6. The Magistrate appears to be in two minds on the consent of the applicants. He seems to have considered that it was a plea of guilty but yet went on to record evidence. The proceedings under Section 107, Criminal P.C., are, under the law, conducted by the procedure for the trial of a summons case, but if the Magistrate had accepted the consent as a plea of guilty or admission, he could have proceeded under Section 243, Criminal P.C., and the fact, that he did not do so, indicated that he was not satisfied with the plea. But when that was so, he seems to have based his order more on the more willingness of the applicants to offer security than the evidence as is found in the last para of his order. It is, therefore, that the order was illegal and improper and cannot be sustained.
7. Most of the High Courts have pointed out that the mere consent or willingness to furnish security does not amount to a plea of guilty, as found in Ram Chandra Haldar v. Emperor 35 Cal. 674 Superintendent and Remembrancer of Legal Affairs Bengal v. Jiban Kumar De A.I.R. 1936 Cal. 292, Ujagar Singh v. Emperor A.I.R. 1929 Lah. 504, Prathipati Venkatasami v. Emperor 30 Mad. 330, Emperor v. Rai Singh A.I.R. 1918 Nag. 140 and Prabhudas v. Emperor A.I.R. 1920 Nag. 145.
8. The Allahabad High Court, in Emperor v. Kurwa A.I.R. 1928 All. 357, has held that: 'Whether the willingness amounts to such plea depends upon the facts and circumstances of each case.' In that case the person proceeded against denied the allegations and yet offered to furnish security and it was held that 'it did not amount to a plea of guilty.' I respectfully agree with this view and find that the readiness of the applicants, to furnish security in the case on hand, cannot be construed as a plea of guilty and could not be acted upon.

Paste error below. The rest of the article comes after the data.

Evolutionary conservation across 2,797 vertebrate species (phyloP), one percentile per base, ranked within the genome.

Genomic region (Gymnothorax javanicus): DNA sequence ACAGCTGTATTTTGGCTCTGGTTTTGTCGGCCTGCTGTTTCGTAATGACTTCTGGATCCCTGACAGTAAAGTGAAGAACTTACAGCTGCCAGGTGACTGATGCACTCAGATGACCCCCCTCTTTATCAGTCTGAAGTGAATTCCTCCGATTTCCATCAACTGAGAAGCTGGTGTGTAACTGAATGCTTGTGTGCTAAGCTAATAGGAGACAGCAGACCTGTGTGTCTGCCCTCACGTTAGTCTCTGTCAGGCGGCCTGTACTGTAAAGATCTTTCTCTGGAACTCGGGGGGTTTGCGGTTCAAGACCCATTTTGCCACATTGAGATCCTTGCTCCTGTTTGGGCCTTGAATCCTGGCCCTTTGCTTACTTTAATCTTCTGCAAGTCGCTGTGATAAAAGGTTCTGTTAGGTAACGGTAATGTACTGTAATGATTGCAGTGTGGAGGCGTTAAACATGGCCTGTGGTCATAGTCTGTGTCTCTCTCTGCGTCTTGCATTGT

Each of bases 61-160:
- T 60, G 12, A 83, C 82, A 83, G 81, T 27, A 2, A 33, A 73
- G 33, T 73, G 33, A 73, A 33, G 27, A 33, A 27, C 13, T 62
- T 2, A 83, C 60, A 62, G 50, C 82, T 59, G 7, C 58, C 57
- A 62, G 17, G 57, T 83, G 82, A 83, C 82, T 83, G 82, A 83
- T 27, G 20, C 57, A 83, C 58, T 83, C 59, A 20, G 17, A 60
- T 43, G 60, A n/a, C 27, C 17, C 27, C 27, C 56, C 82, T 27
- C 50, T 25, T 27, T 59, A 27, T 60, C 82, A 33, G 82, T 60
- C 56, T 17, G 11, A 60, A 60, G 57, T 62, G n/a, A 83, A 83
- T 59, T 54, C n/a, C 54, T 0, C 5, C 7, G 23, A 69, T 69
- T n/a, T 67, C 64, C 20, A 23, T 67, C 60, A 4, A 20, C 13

9. Turning to the evidence on record it is clear that the witness Sub-Inspector of Police was not present with the procession and thus could not state anything regarding what happened near the mosque. In fact the apprehension of the commission of the breach of peace appears to have been based on the fact that the applicants were parties to an application filed to the Police as found in Ex. P.3. The witness stated that the statements in the application were found to be incorrect and therefore, he concluded that the applicants might commit breach of peace at the time of the Moharram and Deshra holidays which were about a week ahead. I am clear that there was absolutely nothing as required by law on which such an apprehension could be justified. The very proceedings were, therefore, unjustified and much more so the order. Apart from this I cannot close this order without observing that even if the order, calling upon the applicants to furnish security for keeping peace, was entitled to be upheld still the amount of security called for was unreasonably high considering the status of the applicants. As the order, however, cannot be sustained it is not necessary to pursue the matter.
10. It is ordered that the revision is allowed; and the order of the Sub-Divisional Magistrate, Ashta, dated 4.10.1951, calling upon the applicants to furnish security to keep peace, is set aside and the bonds executed in that behalf are discharged.